In course of time Collins would become the symbolic figure of Fine Gael, the party which would emerge from those who championed the July 1922 Anglo-Irish Treaty which created today’s Irish Republic. But Collins died 11 years before the party was founded. He is a useful figurehead, since his potent image obscures the small fact that Fine Gael was created in 1933 by a merger of the pro-Treaty Cumann na nGaedheal party and the National Guard or Blueshirts, the Irish fascist organisation who three years later would sail in a Nazi ship to fight for Franco in the Spanish Civil War.

Neil Jordan’s 1996 film biopic, with Liam Neeson playing Collins and Alan Rickman (as usual the villain) as arch-rival and President of the self-declared Republic Eamon de Valera, set a tone. It represents the settled portrayal of events: Collins as the man of action directing the Irish Republican Army’s 1919-21 war for independence, beset in the end by jealous dogmatists.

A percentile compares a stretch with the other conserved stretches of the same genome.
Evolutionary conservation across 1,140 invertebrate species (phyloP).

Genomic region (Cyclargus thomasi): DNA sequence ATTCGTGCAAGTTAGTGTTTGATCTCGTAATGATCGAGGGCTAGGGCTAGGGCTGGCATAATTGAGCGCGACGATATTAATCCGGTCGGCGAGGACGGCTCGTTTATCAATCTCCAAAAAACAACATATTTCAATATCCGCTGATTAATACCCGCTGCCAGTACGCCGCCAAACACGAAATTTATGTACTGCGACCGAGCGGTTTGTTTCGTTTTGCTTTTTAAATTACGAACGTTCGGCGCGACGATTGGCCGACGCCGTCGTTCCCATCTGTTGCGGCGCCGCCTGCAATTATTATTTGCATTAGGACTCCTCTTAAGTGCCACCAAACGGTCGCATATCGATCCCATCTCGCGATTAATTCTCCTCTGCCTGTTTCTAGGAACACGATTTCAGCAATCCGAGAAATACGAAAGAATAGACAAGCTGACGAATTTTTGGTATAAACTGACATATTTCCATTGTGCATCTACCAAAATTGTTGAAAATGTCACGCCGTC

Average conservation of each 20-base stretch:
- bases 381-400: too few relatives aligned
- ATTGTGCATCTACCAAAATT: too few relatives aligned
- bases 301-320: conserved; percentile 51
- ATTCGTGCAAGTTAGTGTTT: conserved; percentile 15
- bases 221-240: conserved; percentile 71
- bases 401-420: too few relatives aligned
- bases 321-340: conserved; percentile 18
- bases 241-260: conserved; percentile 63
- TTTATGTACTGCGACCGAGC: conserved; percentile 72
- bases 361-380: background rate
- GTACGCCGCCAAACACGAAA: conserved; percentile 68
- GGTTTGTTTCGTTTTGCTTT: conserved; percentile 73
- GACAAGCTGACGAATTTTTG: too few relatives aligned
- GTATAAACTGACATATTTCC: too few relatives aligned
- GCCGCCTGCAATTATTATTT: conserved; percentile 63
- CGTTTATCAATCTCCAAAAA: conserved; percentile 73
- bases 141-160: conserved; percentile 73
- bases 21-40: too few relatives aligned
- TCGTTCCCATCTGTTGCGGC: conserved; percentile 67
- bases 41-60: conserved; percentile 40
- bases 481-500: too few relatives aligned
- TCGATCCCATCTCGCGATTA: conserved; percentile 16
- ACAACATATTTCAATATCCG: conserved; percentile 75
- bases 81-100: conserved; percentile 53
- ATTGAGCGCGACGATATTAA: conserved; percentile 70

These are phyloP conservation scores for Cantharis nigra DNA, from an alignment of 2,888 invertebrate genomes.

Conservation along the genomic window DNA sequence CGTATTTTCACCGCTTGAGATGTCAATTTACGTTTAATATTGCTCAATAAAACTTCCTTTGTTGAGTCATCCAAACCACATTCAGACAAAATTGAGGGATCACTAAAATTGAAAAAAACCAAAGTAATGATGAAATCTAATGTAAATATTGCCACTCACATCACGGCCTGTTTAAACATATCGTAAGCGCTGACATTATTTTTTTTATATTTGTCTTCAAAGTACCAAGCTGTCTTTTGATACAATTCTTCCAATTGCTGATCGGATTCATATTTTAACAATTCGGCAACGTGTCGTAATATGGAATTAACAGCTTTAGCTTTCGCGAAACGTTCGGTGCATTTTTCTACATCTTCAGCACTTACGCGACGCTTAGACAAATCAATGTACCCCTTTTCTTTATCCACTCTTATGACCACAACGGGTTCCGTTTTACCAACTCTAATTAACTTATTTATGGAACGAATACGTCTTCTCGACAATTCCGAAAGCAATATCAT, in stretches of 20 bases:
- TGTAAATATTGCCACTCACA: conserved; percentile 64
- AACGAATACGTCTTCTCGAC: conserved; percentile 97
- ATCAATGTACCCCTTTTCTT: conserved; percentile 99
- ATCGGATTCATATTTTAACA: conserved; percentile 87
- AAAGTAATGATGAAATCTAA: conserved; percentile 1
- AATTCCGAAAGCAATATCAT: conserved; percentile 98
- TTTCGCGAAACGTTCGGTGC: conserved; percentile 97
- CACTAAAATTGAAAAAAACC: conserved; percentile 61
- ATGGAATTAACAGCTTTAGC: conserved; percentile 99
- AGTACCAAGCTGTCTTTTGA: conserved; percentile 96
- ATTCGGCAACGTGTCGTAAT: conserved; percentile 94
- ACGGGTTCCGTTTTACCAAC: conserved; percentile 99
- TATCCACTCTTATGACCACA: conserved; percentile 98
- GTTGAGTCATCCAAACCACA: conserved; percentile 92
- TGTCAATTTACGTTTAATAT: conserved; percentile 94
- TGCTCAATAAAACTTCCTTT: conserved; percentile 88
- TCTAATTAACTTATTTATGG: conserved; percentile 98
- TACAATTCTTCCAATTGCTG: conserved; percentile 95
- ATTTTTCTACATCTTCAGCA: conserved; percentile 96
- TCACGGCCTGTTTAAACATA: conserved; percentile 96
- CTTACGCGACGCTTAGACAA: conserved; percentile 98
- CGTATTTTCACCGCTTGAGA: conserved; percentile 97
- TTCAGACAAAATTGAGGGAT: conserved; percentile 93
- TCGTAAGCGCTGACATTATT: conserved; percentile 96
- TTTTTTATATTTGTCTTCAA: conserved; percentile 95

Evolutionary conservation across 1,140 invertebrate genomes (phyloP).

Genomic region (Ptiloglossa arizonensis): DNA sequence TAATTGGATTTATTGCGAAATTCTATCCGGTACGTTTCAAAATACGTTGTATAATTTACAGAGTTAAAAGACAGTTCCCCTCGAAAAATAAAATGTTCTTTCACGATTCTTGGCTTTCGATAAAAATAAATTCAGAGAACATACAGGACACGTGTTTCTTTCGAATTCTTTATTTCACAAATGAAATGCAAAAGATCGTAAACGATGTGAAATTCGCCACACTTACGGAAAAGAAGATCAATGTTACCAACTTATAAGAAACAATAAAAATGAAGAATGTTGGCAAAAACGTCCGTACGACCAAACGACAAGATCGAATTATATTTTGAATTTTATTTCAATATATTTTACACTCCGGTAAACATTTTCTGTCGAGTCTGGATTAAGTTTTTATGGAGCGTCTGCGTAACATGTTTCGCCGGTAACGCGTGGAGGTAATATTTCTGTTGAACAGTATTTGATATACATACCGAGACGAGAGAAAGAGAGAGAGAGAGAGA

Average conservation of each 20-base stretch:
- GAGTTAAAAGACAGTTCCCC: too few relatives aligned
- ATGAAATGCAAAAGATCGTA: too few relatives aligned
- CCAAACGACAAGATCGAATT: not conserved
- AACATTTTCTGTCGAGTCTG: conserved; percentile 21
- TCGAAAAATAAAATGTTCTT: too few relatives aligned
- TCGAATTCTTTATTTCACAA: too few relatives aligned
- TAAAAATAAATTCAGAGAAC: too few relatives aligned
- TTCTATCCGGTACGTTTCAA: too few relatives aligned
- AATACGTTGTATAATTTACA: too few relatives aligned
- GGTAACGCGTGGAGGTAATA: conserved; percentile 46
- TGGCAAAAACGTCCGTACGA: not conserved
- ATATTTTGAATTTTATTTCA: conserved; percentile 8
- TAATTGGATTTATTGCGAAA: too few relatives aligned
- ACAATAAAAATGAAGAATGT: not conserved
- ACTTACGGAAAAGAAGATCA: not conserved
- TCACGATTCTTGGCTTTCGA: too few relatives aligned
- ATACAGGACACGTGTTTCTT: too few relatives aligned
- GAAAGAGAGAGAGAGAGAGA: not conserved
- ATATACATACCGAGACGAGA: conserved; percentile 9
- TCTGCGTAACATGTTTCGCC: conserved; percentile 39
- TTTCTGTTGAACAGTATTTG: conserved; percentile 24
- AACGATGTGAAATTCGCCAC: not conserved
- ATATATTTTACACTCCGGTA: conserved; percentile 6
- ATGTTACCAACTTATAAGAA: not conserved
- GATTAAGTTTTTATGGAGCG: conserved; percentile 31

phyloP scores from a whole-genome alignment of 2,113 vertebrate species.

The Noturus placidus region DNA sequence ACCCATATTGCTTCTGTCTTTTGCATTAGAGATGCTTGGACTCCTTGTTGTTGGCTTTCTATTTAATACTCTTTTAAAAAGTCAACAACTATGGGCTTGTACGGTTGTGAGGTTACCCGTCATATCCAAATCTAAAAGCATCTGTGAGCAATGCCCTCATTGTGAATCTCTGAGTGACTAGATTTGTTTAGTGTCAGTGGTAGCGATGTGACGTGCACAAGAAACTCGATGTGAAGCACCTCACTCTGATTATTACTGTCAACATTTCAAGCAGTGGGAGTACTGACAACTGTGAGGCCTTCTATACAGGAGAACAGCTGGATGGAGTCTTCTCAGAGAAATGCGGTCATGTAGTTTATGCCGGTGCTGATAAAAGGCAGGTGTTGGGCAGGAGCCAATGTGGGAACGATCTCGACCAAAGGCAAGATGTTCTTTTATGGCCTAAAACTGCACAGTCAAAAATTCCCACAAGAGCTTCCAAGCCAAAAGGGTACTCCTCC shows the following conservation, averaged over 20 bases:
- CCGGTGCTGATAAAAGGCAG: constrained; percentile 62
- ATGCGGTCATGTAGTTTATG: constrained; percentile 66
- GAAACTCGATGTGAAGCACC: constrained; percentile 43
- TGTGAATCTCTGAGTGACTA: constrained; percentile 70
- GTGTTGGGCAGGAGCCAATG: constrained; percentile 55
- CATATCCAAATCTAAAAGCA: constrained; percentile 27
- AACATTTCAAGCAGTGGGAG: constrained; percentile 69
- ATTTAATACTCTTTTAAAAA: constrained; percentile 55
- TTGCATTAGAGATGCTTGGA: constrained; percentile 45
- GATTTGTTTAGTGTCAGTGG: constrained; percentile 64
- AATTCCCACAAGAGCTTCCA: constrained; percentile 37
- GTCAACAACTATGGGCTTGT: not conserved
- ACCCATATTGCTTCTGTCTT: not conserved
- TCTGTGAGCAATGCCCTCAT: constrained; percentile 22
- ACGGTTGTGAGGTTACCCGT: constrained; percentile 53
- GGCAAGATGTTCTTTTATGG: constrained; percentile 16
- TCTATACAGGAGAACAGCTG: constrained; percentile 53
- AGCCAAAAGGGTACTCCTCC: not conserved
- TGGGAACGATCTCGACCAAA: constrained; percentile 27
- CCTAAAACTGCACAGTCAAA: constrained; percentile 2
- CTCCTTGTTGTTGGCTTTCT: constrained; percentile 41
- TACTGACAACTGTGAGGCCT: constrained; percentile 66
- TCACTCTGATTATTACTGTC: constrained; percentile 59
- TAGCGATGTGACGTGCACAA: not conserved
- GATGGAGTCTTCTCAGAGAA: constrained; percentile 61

There can be no denying Collins’s importance in the Irish War of Independence and not simply as a military leader. He was Minister of Finance in the illegal Republican government, raising a National Loan of £500,000 from Irish people at home and abroad to finance the political and military parallel structures at the heart of the Irish revolution.

He also became IRA director of intelligence in 1919.  As in any guerrilla conflict the intelligence war was crucial and Collins personally operated agents at the heart of the British administration in Ireland as well as eliminating British intelligence operatives.